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Creating a Home for a Headwater

Preservationists plan a nature center near a Calabasas stream that feeds into L.A. River.

November 25, 2002|Karima A. Haynes | Times Staff Writer

Saying it wants to preserve a piece of the past for future generations, a San Fernando Valley preservationist group plans to open a nature center at a natural headwater of the Los Angeles River in Calabasas.

Mountains Restoration Trust, a Canoga Park-based nonprofit organization that purchases, restores and preserves open space in the Santa Monica Mountains, is expected to close escrow early next month on a six-acre parcel at Mulholland Highway and Old Topanga Canyon Road that includes a stream that feeds into the river.

The property, known as Headwater Corners, is home to a variety of ecosystems that provide a window into the area's past and offer clues to preserve it for the future, trust officials said.

"This is the perfect location to demonstrate a mutually beneficial coexistence between humans and nature," said Steve Harris, the trust's president and executive director.

Once escrow closes, the trust intends to spend a year working with landscape architects, civil engineers, river scientists and other preservation experts to restore the land and create two nature centers.

The trust has worked closely with Calabasas, Los Angeles County, and state and federal officials for several years to acquire and preserve open space, trust officials said. Since 2000, more than 88 parcels totaling 107 acres valued at more than $7.3 million have been purchased for $1.5 million.

Calabasas, a community of 20,000 in western Los Angeles County, takes pride in its rustic charm and is willing to enter into public-private partnerships to protect its mountains and woodlands, said Mayor Lesley Devine.

"People come here because it's so beautiful -- the natural terrain, oaks and hawks," Devine said. "There are some cities with spectacular architecture, but that's not our beauty. It's the natural beauty that makes the difference here."

Under the development plan, the trust will convert two houses on the site into interpretive centers where residents and schoolchildren can learn how to protect the sensitive mountain region in which they live.

"We come out here with our urban sensibilities and we have no idea about native plants, wildlife or flood control," Harris said. "We want to be able to influence our neighbors to protect the health of what they own."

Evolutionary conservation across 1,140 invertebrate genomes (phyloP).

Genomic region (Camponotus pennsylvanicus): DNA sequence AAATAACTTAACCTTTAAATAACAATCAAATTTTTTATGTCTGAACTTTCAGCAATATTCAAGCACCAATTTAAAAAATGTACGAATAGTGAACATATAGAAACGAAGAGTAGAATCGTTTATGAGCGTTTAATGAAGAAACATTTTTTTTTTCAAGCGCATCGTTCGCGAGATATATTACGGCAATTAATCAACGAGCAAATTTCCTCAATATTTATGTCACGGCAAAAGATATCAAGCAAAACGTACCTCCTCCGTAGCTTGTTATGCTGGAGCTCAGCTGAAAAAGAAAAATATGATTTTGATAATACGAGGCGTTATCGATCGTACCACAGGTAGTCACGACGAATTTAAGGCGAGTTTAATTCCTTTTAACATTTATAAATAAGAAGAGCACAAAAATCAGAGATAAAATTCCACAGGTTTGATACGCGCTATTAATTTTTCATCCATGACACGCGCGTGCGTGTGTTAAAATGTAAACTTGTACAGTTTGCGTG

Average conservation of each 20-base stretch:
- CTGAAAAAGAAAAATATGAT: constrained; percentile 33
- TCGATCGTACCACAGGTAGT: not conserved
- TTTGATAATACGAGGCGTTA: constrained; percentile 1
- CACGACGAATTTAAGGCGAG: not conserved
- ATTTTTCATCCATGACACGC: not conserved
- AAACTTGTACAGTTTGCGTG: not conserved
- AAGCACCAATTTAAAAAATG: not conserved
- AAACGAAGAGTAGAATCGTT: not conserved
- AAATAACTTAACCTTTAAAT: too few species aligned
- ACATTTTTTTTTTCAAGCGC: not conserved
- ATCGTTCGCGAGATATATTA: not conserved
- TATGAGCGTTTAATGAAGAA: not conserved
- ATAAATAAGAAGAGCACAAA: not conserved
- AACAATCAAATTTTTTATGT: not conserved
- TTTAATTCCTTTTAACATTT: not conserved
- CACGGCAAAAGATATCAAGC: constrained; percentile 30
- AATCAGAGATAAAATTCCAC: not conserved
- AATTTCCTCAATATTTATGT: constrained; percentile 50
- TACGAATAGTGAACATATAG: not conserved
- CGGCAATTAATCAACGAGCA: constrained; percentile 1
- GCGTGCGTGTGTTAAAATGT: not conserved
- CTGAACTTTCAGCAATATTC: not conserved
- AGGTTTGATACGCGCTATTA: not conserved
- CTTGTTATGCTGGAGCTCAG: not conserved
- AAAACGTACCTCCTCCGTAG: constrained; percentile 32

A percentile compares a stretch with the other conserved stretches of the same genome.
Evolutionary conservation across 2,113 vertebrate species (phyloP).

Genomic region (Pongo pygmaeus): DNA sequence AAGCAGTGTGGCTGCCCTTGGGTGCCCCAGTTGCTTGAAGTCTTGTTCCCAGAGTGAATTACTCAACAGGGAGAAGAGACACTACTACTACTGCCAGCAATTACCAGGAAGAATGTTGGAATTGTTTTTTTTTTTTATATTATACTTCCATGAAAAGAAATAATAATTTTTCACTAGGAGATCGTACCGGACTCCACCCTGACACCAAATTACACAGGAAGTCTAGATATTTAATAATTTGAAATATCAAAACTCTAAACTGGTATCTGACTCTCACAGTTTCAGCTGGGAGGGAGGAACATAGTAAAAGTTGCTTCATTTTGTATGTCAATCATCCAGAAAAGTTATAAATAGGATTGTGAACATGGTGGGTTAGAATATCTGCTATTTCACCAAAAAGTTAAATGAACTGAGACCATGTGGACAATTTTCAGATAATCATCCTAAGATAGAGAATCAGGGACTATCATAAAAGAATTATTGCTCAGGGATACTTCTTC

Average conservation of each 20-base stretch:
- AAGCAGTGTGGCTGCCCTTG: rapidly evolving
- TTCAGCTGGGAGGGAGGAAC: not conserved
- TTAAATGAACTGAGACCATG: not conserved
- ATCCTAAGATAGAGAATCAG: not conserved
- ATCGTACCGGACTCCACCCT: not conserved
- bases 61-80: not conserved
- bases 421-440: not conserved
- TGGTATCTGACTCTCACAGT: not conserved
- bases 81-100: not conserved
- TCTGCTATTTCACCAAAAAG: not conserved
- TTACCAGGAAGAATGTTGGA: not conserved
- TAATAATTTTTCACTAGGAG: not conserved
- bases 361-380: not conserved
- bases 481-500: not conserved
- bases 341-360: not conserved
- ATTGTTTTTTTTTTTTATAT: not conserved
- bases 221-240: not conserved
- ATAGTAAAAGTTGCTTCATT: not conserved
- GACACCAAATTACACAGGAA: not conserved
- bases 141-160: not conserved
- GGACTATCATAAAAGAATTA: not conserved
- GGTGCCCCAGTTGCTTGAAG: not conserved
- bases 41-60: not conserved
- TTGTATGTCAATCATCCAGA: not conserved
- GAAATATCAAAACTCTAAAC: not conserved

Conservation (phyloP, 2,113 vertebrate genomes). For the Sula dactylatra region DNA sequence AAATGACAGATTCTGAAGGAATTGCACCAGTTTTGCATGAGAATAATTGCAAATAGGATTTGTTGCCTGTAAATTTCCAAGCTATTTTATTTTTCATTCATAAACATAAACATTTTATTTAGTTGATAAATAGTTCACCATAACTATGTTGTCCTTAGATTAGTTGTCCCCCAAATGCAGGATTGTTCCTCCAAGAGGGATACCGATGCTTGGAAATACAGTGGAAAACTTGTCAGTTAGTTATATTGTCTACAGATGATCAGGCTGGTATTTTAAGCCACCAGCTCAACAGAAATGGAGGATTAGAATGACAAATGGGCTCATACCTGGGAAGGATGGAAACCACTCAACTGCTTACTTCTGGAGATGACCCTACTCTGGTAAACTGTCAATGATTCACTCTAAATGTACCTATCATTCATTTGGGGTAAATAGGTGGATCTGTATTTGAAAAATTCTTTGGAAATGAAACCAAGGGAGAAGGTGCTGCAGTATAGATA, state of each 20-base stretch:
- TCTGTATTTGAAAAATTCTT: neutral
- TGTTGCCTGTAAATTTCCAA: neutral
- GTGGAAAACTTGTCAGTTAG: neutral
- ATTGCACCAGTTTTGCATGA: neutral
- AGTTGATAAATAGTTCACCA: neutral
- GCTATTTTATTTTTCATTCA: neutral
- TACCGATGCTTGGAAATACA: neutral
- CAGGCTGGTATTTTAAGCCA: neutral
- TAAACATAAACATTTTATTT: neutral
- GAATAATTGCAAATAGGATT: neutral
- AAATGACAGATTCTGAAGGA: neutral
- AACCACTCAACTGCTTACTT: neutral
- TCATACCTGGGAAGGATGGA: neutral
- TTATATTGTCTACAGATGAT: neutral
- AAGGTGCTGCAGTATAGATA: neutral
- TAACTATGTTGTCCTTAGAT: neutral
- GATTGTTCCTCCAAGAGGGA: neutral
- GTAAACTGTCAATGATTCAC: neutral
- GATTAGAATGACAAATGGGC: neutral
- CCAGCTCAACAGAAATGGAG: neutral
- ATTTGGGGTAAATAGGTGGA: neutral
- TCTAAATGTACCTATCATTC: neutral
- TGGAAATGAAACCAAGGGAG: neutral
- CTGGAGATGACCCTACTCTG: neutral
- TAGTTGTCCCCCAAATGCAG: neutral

The former Masson family homestead is one of the two houses that will be converted into nature centers, Harris said. The 100-year-old white clapboard house is nestled beneath a canopy of mature oaks and pines a stone's throw from the headwater.

In its heyday, the single-story dwelling with a fieldstone foundation was an important stop along a stagecoach route between Calabasas and Los Angeles because of its proximity to water, a precious resource in the parched Santa Monica Mountains.

The second dwelling, the Bartelle house, is a low-slung, adobe-style house built in the 1950s. The front of the house features a glassed-in atrium looking out onto a broad lawn near the edge of the headwater.

"If I close my eyes -- and block out the sound of the traffic -- I can almost imagine what it was like here back in 1899," said project manager Debbie O'Hare, leading a recent tour of the property.

A licensed real estate agent with a passion for the environment, O'Hare sold two acres she owned to the trust for the nature center project.

Standing at the edge of the headwater, O'Hare explained that the narrow stream snaking through a thick stand of trees and brush flows through Dry Canyon Creek in Calabasas to Arroyo Calabasas in Woodland Hills and eventually into the Los Angeles River in Canoga Park.

The headwater and its environs support five ecosystems, O'Hare said: a wetland, coast live oak, coastal sage scrub, native grassland and valley oak. Preservationists intend to remove nonnative plants to encourage growth of indigenous species.

"The interpretive centers will help to show the interrelationship between man and nature," Harris said, "and we will be part of that educational process."

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